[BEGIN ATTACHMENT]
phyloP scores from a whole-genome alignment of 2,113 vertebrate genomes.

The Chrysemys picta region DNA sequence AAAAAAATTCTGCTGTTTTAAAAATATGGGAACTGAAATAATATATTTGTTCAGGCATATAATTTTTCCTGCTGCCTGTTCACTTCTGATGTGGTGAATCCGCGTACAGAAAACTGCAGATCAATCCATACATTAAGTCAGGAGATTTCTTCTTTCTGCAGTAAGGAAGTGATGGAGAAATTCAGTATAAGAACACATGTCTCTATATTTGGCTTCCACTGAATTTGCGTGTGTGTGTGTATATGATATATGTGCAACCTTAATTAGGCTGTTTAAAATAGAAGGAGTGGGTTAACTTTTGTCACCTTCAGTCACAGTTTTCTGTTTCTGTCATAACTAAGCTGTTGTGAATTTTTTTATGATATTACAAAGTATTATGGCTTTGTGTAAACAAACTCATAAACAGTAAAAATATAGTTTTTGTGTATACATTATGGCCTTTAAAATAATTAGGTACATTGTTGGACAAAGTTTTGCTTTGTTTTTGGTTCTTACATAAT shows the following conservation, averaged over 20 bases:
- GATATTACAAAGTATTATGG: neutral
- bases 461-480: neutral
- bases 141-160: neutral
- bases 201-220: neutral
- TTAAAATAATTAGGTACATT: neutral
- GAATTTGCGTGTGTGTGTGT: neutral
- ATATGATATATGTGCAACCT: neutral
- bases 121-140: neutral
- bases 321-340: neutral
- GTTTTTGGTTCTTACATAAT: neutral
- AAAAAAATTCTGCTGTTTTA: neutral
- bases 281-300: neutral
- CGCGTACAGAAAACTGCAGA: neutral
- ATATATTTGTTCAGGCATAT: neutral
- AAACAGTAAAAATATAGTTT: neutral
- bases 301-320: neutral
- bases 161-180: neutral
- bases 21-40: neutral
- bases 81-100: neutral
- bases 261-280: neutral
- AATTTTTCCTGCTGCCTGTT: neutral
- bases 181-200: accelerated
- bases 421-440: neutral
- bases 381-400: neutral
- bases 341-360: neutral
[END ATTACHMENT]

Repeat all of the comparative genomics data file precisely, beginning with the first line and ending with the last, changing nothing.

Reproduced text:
phyloP scores from a whole-genome alignment of 2,113 vertebrate genomes.

The Chrysemys picta region DNA sequence AAAAAAATTCTGCTGTTTTAAAAATATGGGAACTGAAATAATATATTTGTTCAGGCATATAATTTTTCCTGCTGCCTGTTCACTTCTGATGTGGTGAATCCGCGTACAGAAAACTGCAGATCAATCCATACATTAAGTCAGGAGATTTCTTCTTTCTGCAGTAAGGAAGTGATGGAGAAATTCAGTATAAGAACACATGTCTCTATATTTGGCTTCCACTGAATTTGCGTGTGTGTGTGTATATGATATATGTGCAACCTTAATTAGGCTGTTTAAAATAGAAGGAGTGGGTTAACTTTTGTCACCTTCAGTCACAGTTTTCTGTTTCTGTCATAACTAAGCTGTTGTGAATTTTTTTATGATATTACAAAGTATTATGGCTTTGTGTAAACAAACTCATAAACAGTAAAAATATAGTTTTTGTGTATACATTATGGCCTTTAAAATAATTAGGTACATTGTTGGACAAAGTTTTGCTTTGTTTTTGGTTCTTACATAAT shows the following conservation, averaged over 20 bases:
- GATATTACAAAGTATTATGG: neutral
- bases 461-480: neutral
- bases 141-160: neutral
- bases 201-220: neutral
- TTAAAATAATTAGGTACATT: neutral
- GAATTTGCGTGTGTGTGTGT: neutral
- ATATGATATATGTGCAACCT: neutral
- bases 121-140: neutral
- bases 321-340: neutral
- GTTTTTGGTTCTTACATAAT: neutral
- AAAAAAATTCTGCTGTTTTA: neutral
- bases 281-300: neutral
- CGCGTACAGAAAACTGCAGA: neutral
- ATATATTTGTTCAGGCATAT: neutral
- AAACAGTAAAAATATAGTTT: neutral
- bases 301-320: neutral
- bases 161-180: neutral
- bases 21-40: neutral
- bases 81-100: neutral
- bases 261-280: neutral
- AATTTTTCCTGCTGCCTGTT: neutral
- bases 181-200: accelerated
- bases 421-440: neutral
- bases 381-400: neutral
- bases 341-360: neutral